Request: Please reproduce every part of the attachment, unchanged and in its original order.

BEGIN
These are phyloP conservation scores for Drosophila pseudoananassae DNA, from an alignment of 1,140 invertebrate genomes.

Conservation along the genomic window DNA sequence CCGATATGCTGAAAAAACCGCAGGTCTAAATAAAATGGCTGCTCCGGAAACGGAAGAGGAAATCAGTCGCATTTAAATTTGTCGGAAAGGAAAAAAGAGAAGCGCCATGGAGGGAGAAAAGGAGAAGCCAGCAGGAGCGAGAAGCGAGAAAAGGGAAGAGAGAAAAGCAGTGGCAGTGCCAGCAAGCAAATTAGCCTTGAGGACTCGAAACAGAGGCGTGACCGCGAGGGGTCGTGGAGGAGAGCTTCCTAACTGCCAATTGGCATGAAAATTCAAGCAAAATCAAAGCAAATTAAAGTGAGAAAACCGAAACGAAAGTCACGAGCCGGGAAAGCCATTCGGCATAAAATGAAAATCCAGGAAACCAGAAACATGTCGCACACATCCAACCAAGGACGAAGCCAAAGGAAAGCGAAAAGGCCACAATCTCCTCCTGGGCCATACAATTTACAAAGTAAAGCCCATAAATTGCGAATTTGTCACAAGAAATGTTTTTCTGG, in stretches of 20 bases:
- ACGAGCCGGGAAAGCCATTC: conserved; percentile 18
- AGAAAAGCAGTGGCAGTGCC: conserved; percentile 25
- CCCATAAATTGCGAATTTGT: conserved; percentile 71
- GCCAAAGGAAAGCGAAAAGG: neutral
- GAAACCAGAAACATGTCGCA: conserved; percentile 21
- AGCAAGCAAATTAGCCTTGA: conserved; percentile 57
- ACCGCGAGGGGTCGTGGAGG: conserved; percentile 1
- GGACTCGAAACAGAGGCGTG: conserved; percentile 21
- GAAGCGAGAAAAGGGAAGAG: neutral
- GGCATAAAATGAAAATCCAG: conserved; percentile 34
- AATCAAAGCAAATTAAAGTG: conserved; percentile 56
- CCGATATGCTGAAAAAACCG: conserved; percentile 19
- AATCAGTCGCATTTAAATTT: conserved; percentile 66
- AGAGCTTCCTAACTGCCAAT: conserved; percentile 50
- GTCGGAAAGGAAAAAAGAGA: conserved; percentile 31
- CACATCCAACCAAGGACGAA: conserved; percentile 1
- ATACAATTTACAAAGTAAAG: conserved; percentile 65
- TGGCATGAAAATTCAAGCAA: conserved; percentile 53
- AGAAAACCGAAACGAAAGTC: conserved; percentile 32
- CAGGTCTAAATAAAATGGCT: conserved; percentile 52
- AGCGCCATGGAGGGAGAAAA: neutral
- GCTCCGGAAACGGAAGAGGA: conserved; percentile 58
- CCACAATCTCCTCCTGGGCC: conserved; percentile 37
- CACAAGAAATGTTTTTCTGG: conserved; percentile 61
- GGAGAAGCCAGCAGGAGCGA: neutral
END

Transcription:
These are phyloP conservation scores for Drosophila pseudoananassae DNA, from an alignment of 1,140 invertebrate genomes.

Conservation along the genomic window DNA sequence CCGATATGCTGAAAAAACCGCAGGTCTAAATAAAATGGCTGCTCCGGAAACGGAAGAGGAAATCAGTCGCATTTAAATTTGTCGGAAAGGAAAAAAGAGAAGCGCCATGGAGGGAGAAAAGGAGAAGCCAGCAGGAGCGAGAAGCGAGAAAAGGGAAGAGAGAAAAGCAGTGGCAGTGCCAGCAAGCAAATTAGCCTTGAGGACTCGAAACAGAGGCGTGACCGCGAGGGGTCGTGGAGGAGAGCTTCCTAACTGCCAATTGGCATGAAAATTCAAGCAAAATCAAAGCAAATTAAAGTGAGAAAACCGAAACGAAAGTCACGAGCCGGGAAAGCCATTCGGCATAAAATGAAAATCCAGGAAACCAGAAACATGTCGCACACATCCAACCAAGGACGAAGCCAAAGGAAAGCGAAAAGGCCACAATCTCCTCCTGGGCCATACAATTTACAAAGTAAAGCCCATAAATTGCGAATTTGTCACAAGAAATGTTTTTCTGG, in stretches of 20 bases:
- ACGAGCCGGGAAAGCCATTC: conserved; percentile 18
- AGAAAAGCAGTGGCAGTGCC: conserved; percentile 25
- CCCATAAATTGCGAATTTGT: conserved; percentile 71
- GCCAAAGGAAAGCGAAAAGG: neutral
- GAAACCAGAAACATGTCGCA: conserved; percentile 21
- AGCAAGCAAATTAGCCTTGA: conserved; percentile 57
- ACCGCGAGGGGTCGTGGAGG: conserved; percentile 1
- GGACTCGAAACAGAGGCGTG: conserved; percentile 21
- GAAGCGAGAAAAGGGAAGAG: neutral
- GGCATAAAATGAAAATCCAG: conserved; percentile 34
- AATCAAAGCAAATTAAAGTG: conserved; percentile 56
- CCGATATGCTGAAAAAACCG: conserved; percentile 19
- AATCAGTCGCATTTAAATTT: conserved; percentile 66
- AGAGCTTCCTAACTGCCAAT: conserved; percentile 50
- GTCGGAAAGGAAAAAAGAGA: conserved; percentile 31
- CACATCCAACCAAGGACGAA: conserved; percentile 1
- ATACAATTTACAAAGTAAAG: conserved; percentile 65
- TGGCATGAAAATTCAAGCAA: conserved; percentile 53
- AGAAAACCGAAACGAAAGTC: conserved; percentile 32
- CAGGTCTAAATAAAATGGCT: conserved; percentile 52
- AGCGCCATGGAGGGAGAAAA: neutral
- GCTCCGGAAACGGAAGAGGA: conserved; percentile 58
- CCACAATCTCCTCCTGGGCC: conserved; percentile 37
- CACAAGAAATGTTTTTCTGG: conserved; percentile 61
- GGAGAAGCCAGCAGGAGCGA: neutral